Wednesday, May 17, 2006

Davinci Code and Sex

No, I haven't seen it. The movie opens this Friday, but I think I'll wait until the lines are shorter. But, I did read the book. And I've read many comments by religious leaders this week about it. Some Catholic groups are calling for a boycott of the movie; other groups are calling for an "othercott" this weekend, suggesting people in protest see any other movie to affect the ratings.

The controversy around the book and the movie centers around the role of women in the early church and Dan Brown's suggestion that Jesus had a sexual relationship with Mary Magdalene which resulted in children. The slightest suggestion that Jesus might have been sexual with another person infuriates some.

It doesn't me. Now, there is nothing in Scripture that suggests that Jesus and Mary Magdalene were an item. But other researchers like William Phipps have said that it was certainly possible that Jesus would have been married in his mid teens like other Jewish young men of the times and that his wife might have died in childbirth before we meet him again in his early thirties. (The average Jewish man was in an arranged marriage shortly after puberty and the average life span for a woman in the first century was age 25.) Others like Ted Jennings have written that Scripture suggests that Jesus was in a homoerotic relationship with the "beloved disciple."

The Councils that debated the two natures (human and divine) of Jesus in the early Christian church didn't leave records about whether they discussed his sexuality as part of understanding Jesus' humanity. But surely if Jesus was fully human, he was sexual from his birth to his death as are we all. Is there any way to know for sure if Jesus expressed that sexuality in a physical relationship with another person? There's no way to know.

What I do know is that breaking the silence about sexuality and the role of women in the church is a good thing. And if a new movie helps bring about that, that's a good thing too.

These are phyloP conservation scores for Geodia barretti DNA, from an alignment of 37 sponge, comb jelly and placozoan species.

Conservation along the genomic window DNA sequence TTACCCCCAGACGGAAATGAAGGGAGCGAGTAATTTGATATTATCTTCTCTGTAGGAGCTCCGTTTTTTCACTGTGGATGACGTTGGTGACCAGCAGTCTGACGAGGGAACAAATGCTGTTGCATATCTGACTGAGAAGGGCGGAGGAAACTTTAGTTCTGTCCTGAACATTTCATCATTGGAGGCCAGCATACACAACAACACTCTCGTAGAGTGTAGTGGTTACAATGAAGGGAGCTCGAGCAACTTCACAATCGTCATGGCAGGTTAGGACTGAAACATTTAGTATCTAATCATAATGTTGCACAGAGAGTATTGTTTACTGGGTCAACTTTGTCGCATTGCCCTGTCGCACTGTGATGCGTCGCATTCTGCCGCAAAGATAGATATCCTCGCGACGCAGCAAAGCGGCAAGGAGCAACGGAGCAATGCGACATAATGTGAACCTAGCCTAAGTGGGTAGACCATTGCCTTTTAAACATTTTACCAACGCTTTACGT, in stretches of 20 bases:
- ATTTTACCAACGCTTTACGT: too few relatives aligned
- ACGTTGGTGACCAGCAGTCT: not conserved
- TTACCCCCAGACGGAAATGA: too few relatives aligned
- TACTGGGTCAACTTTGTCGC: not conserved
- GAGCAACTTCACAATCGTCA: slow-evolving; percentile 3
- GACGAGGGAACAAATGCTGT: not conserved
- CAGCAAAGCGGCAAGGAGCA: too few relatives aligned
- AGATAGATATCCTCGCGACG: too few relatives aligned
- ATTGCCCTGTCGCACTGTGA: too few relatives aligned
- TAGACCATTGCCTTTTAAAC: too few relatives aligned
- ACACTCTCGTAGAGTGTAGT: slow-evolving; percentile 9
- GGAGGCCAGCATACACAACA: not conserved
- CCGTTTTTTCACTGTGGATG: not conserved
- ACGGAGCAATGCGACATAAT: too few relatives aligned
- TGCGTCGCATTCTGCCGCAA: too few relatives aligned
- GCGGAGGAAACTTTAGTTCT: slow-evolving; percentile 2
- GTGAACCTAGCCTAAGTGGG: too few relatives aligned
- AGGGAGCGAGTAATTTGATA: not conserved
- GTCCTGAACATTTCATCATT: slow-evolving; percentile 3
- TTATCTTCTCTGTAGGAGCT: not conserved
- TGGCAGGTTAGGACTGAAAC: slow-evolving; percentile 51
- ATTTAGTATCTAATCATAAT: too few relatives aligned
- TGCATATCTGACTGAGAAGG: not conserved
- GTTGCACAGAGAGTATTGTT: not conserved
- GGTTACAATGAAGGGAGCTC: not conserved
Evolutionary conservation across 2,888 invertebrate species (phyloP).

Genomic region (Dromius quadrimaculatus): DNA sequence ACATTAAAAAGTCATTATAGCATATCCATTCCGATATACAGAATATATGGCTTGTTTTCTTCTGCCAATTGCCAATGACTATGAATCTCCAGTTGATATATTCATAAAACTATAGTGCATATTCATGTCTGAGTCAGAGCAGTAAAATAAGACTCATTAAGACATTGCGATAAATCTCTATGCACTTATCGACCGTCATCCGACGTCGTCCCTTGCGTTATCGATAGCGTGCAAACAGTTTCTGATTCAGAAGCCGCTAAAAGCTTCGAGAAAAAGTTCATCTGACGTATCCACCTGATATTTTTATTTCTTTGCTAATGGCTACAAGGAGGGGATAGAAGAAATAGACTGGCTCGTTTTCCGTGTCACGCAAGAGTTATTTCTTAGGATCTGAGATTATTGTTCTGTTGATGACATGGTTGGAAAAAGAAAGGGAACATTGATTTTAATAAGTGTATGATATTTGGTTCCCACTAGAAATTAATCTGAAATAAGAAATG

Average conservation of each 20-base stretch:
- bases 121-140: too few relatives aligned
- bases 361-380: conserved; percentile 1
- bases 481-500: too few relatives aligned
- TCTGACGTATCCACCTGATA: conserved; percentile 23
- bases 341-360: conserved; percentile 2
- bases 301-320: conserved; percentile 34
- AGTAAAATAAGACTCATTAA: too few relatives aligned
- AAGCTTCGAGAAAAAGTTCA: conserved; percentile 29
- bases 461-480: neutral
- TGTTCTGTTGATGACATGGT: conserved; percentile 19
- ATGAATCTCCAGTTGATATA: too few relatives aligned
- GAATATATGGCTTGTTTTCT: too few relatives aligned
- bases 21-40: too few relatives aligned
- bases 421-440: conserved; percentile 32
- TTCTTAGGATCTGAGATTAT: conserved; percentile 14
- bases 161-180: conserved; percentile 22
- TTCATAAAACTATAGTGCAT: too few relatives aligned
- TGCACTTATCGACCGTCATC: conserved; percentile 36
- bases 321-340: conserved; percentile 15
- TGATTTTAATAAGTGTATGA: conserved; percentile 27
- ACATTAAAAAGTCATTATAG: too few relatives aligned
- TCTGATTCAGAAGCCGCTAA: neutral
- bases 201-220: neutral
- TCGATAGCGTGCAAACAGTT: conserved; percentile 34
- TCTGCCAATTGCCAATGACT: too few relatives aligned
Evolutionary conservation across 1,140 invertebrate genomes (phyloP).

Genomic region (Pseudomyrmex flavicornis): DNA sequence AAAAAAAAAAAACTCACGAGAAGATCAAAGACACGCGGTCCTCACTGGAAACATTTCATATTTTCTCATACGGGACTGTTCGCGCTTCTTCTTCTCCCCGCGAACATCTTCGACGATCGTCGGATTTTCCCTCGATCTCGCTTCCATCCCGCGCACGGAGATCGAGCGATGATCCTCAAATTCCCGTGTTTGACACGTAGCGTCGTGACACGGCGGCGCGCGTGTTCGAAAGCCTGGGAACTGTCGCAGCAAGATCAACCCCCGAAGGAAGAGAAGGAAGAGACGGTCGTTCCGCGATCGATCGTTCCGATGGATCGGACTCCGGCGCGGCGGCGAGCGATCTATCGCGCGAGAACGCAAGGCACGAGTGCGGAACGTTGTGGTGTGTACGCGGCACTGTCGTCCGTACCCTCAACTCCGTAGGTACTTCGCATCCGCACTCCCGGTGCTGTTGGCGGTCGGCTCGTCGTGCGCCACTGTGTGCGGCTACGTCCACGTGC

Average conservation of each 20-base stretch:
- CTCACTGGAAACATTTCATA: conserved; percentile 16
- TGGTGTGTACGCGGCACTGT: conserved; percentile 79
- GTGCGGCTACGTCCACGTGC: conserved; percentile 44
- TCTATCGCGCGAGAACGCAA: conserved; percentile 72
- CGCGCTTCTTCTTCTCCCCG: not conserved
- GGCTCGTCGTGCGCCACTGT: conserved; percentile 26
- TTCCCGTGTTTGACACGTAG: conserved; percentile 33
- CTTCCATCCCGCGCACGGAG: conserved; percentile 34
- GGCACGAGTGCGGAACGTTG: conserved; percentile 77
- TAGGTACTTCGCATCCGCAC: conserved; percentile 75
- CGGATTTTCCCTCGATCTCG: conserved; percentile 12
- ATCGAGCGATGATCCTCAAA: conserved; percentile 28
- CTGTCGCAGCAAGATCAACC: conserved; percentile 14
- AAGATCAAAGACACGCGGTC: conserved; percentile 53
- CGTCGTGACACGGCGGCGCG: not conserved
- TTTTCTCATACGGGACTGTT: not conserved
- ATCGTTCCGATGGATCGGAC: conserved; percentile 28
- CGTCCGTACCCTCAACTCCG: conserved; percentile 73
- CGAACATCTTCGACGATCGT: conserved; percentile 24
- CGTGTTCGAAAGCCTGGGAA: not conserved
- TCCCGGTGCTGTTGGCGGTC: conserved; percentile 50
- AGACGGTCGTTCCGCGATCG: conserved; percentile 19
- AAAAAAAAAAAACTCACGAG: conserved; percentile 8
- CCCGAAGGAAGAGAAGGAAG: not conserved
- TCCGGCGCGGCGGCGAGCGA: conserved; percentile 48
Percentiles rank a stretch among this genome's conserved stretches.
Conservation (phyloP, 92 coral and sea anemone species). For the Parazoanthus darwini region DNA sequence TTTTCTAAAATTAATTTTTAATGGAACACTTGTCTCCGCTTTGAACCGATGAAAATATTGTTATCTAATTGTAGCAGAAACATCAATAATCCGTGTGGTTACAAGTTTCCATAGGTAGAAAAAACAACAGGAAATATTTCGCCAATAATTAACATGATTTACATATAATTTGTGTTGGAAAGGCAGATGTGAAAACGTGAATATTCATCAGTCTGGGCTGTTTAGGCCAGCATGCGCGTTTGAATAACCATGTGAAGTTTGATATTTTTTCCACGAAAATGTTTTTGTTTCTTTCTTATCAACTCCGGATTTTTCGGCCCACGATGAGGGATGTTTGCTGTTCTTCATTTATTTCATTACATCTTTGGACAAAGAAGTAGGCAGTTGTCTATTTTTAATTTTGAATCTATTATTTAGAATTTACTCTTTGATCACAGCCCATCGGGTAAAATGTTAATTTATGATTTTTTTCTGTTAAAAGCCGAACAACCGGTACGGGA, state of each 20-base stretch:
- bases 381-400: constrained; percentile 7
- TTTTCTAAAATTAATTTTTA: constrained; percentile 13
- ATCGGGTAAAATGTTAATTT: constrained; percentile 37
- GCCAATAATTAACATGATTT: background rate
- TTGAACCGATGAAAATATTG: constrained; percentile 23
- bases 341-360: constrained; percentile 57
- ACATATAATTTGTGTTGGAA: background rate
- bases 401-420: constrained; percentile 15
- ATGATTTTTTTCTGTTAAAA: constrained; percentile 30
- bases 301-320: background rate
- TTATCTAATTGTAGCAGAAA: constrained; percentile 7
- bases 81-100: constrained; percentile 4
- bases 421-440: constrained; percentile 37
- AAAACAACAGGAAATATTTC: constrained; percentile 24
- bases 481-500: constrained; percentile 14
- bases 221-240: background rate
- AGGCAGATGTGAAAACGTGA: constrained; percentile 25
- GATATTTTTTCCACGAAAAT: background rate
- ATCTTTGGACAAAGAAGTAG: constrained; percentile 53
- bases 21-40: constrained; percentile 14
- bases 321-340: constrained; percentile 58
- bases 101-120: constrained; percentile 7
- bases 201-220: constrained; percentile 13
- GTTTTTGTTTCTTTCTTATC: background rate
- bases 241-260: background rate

eric said...

I find it oddly amuzing that first of all, anyone is taking the book at all seriously, in that every thing I read about the author seems to indicate to me that he viewed the book as fiction.

Secondly, I find it funny that so much anger and energy are being poured into this book and it's movie by people who just a few months ago couldn't possibly understand why may in the world of Islam would be upset by some cartoons of their prophet.

That said, any book, fact or fiction, that presents women's contributions to society, either historically or current, in positive light, is a good book/movie. More so if it's a book set in the context of Jesus life.

After all, wasn't the "founder of Christianity" a woman? (In that it was a woman who was the first to declare Jesus was Risen?)

Debra W. Haffner said...

Eric, I agree. Thanks for the analogy about the cartoons -- I wish I had thought about that myself! Rev. Debra

Anonymous said...

My few cents - if Jesus Christ was truely a Son of God, as most believe, then what right do we have to decide what he SHOULD have or NOT have done?
if he weren't the Son of God, then the whole argument doesn't arise at all. Besides, can't the Son of God deserve some privacy about his life as well, just as we all do and crave for ?